I spent four hours last night delivering clothes, food, and toiletries to homeless people on the streets of New York City. With an organization called Midnight Run, which I am the marketing chair for here at Hofstra University, our committee has been collecting donations and planning this trip since March.
We collected hundreds and hundreds of clothing donations. We also got a tent in our donation bin. The thoughtful person who donated that was definitely thinking outside the box to help the homeless.
The night before the Run, we spent a few hours sorting through, organizing, sizing, and boxing this enormous pile of donations.
The following day, before we left for NYC, we made and packed 100 sandwiches, chips, and cereal bars into goodie bags to hand out.
We packed the bus and van, and finally headed to the city!
The night turned out to be one of the most rewarding experiences of my life. We made four different stops around Manhattan, where homeless people would approach us and ask for clothing. It was the best feeling to be able to give them the exact pair of jeans they wanted, or the warm jacket they needed. The smiles on their faces when I would hold up a nice pair of clothing was the cutest, most priceless image in the world. They are the people in the world who really mean it when they say, “Thank you.”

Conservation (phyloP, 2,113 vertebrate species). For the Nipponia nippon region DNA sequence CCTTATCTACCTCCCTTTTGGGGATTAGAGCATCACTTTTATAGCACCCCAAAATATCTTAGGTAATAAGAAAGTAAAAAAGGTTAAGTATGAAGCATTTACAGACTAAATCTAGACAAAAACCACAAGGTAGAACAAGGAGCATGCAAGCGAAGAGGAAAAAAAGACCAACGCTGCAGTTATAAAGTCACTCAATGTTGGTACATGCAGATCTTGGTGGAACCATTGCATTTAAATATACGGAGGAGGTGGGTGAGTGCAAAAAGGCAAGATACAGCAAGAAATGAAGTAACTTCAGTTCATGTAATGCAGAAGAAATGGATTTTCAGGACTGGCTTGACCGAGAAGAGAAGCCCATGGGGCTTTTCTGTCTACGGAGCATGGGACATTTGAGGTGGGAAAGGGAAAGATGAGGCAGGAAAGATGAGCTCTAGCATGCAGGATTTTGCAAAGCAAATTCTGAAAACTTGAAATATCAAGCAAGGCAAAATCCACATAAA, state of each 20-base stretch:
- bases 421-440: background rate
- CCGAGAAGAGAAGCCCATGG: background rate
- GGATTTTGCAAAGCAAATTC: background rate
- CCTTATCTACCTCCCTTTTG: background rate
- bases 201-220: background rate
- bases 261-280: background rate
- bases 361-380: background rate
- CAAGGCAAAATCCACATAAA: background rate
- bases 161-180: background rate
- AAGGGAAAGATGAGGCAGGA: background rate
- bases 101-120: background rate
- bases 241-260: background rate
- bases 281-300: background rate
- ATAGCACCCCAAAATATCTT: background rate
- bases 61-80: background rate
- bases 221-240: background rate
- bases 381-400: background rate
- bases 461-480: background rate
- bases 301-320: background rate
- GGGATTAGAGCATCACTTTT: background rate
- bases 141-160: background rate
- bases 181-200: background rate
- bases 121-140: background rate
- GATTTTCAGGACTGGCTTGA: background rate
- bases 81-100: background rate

Most of them seemed happy, a concept I found odd when I thought about their living conditions. They loved to talk to us and share their experiences. Some of them had jobs, and most of them didn’t even look homeless. I met a young man who used to work at Nordstrom as a manager and quit to learn guitar. You can find him in Union Square, where he spreads his peace, love, and music.
It wasn’t a sad experience, but an enlightening one. It made me feel grateful for the bed I sleep in every night and the home I wake up in every morning. But it also made me feel alright knowing that it’s possible to have nothing and still be able to smile as big and with as much sincerity as they did.
Even this guy was happily showing off his dance moves in front of Penn Station for a small crowd of people.
I guess the lesson here is that the outside gives no preview to what’s inside. Remember that next time you see a homeless person. One of them used to be a professor at Columbia.